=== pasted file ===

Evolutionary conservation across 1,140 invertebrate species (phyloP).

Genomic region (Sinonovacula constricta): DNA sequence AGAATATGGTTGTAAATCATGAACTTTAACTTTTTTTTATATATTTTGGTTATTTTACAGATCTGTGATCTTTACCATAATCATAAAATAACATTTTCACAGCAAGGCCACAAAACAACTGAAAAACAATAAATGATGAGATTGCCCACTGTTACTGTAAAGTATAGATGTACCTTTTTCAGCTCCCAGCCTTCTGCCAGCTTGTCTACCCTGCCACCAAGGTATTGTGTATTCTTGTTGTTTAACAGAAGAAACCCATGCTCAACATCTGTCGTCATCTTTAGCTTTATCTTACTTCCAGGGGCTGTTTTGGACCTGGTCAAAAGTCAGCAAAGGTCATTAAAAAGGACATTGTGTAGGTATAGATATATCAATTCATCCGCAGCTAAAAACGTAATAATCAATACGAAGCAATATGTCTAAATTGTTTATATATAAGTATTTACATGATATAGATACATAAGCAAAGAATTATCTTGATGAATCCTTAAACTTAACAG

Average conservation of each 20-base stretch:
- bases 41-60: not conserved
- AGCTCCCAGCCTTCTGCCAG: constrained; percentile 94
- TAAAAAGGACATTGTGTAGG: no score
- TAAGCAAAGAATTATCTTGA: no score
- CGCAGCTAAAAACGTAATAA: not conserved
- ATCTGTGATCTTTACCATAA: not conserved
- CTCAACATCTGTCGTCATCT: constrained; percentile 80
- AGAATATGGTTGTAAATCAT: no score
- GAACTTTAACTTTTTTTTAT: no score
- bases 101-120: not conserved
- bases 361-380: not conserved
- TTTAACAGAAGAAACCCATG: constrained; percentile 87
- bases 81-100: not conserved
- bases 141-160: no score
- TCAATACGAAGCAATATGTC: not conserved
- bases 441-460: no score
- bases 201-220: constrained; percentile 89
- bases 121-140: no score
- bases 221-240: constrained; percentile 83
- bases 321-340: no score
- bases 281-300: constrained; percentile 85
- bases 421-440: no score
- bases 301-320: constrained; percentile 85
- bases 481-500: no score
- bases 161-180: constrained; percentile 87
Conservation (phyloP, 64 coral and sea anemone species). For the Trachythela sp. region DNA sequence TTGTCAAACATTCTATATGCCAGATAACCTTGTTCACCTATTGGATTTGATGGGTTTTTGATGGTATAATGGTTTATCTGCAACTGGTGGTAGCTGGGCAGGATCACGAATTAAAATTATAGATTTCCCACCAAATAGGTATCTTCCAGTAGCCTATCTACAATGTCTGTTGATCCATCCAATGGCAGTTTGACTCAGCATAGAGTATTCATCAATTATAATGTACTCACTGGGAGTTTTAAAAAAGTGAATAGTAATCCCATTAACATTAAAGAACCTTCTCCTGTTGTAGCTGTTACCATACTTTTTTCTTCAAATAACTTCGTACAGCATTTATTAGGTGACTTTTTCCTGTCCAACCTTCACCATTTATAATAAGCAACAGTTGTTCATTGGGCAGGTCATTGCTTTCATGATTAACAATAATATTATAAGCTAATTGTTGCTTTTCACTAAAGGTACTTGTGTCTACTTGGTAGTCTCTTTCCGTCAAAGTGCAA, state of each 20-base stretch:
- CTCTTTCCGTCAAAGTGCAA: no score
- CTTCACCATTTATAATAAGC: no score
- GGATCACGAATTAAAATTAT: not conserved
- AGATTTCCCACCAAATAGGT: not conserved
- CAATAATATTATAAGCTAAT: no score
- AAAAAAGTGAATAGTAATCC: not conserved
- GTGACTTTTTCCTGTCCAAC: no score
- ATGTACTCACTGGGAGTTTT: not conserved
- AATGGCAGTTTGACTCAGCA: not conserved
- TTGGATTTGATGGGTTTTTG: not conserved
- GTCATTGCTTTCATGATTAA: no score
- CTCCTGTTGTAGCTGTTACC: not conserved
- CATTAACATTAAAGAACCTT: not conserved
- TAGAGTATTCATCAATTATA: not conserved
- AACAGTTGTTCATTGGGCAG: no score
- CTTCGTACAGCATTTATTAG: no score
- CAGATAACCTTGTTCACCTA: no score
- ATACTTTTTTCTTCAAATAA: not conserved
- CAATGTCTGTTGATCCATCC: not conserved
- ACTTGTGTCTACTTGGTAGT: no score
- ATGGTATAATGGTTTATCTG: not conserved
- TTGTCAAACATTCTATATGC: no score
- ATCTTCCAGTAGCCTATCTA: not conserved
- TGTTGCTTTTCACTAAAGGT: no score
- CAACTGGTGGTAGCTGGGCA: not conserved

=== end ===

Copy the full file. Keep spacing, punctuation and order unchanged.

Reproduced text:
Evolutionary conservation across 1,140 invertebrate species (phyloP).

Genomic region (Sinonovacula constricta): DNA sequence AGAATATGGTTGTAAATCATGAACTTTAACTTTTTTTTATATATTTTGGTTATTTTACAGATCTGTGATCTTTACCATAATCATAAAATAACATTTTCACAGCAAGGCCACAAAACAACTGAAAAACAATAAATGATGAGATTGCCCACTGTTACTGTAAAGTATAGATGTACCTTTTTCAGCTCCCAGCCTTCTGCCAGCTTGTCTACCCTGCCACCAAGGTATTGTGTATTCTTGTTGTTTAACAGAAGAAACCCATGCTCAACATCTGTCGTCATCTTTAGCTTTATCTTACTTCCAGGGGCTGTTTTGGACCTGGTCAAAAGTCAGCAAAGGTCATTAAAAAGGACATTGTGTAGGTATAGATATATCAATTCATCCGCAGCTAAAAACGTAATAATCAATACGAAGCAATATGTCTAAATTGTTTATATATAAGTATTTACATGATATAGATACATAAGCAAAGAATTATCTTGATGAATCCTTAAACTTAACAG

Average conservation of each 20-base stretch:
- bases 41-60: not conserved
- AGCTCCCAGCCTTCTGCCAG: constrained; percentile 94
- TAAAAAGGACATTGTGTAGG: no score
- TAAGCAAAGAATTATCTTGA: no score
- CGCAGCTAAAAACGTAATAA: not conserved
- ATCTGTGATCTTTACCATAA: not conserved
- CTCAACATCTGTCGTCATCT: constrained; percentile 80
- AGAATATGGTTGTAAATCAT: no score
- GAACTTTAACTTTTTTTTAT: no score
- bases 101-120: not conserved
- bases 361-380: not conserved
- TTTAACAGAAGAAACCCATG: constrained; percentile 87
- bases 81-100: not conserved
- bases 141-160: no score
- TCAATACGAAGCAATATGTC: not conserved
- bases 441-460: no score
- bases 201-220: constrained; percentile 89
- bases 121-140: no score
- bases 221-240: constrained; percentile 83
- bases 321-340: no score
- bases 281-300: constrained; percentile 85
- bases 421-440: no score
- bases 301-320: constrained; percentile 85
- bases 481-500: no score
- bases 161-180: constrained; percentile 87
Conservation (phyloP, 64 coral and sea anemone species). For the Trachythela sp. region DNA sequence TTGTCAAACATTCTATATGCCAGATAACCTTGTTCACCTATTGGATTTGATGGGTTTTTGATGGTATAATGGTTTATCTGCAACTGGTGGTAGCTGGGCAGGATCACGAATTAAAATTATAGATTTCCCACCAAATAGGTATCTTCCAGTAGCCTATCTACAATGTCTGTTGATCCATCCAATGGCAGTTTGACTCAGCATAGAGTATTCATCAATTATAATGTACTCACTGGGAGTTTTAAAAAAGTGAATAGTAATCCCATTAACATTAAAGAACCTTCTCCTGTTGTAGCTGTTACCATACTTTTTTCTTCAAATAACTTCGTACAGCATTTATTAGGTGACTTTTTCCTGTCCAACCTTCACCATTTATAATAAGCAACAGTTGTTCATTGGGCAGGTCATTGCTTTCATGATTAACAATAATATTATAAGCTAATTGTTGCTTTTCACTAAAGGTACTTGTGTCTACTTGGTAGTCTCTTTCCGTCAAAGTGCAA, state of each 20-base stretch:
- CTCTTTCCGTCAAAGTGCAA: no score
- CTTCACCATTTATAATAAGC: no score
- GGATCACGAATTAAAATTAT: not conserved
- AGATTTCCCACCAAATAGGT: not conserved
- CAATAATATTATAAGCTAAT: no score
- AAAAAAGTGAATAGTAATCC: not conserved
- GTGACTTTTTCCTGTCCAAC: no score
- ATGTACTCACTGGGAGTTTT: not conserved
- AATGGCAGTTTGACTCAGCA: not conserved
- TTGGATTTGATGGGTTTTTG: not conserved
- GTCATTGCTTTCATGATTAA: no score
- CTCCTGTTGTAGCTGTTACC: not conserved
- CATTAACATTAAAGAACCTT: not conserved
- TAGAGTATTCATCAATTATA: not conserved
- AACAGTTGTTCATTGGGCAG: no score
- CTTCGTACAGCATTTATTAG: no score
- CAGATAACCTTGTTCACCTA: no score
- ATACTTTTTTCTTCAAATAA: not conserved
- CAATGTCTGTTGATCCATCC: not conserved
- ACTTGTGTCTACTTGGTAGT: no score
- ATGGTATAATGGTTTATCTG: not conserved
- TTGTCAAACATTCTATATGC: no score
- ATCTTCCAGTAGCCTATCTA: not conserved
- TGTTGCTTTTCACTAAAGGT: no score
- CAACTGGTGGTAGCTGGGCA: not conserved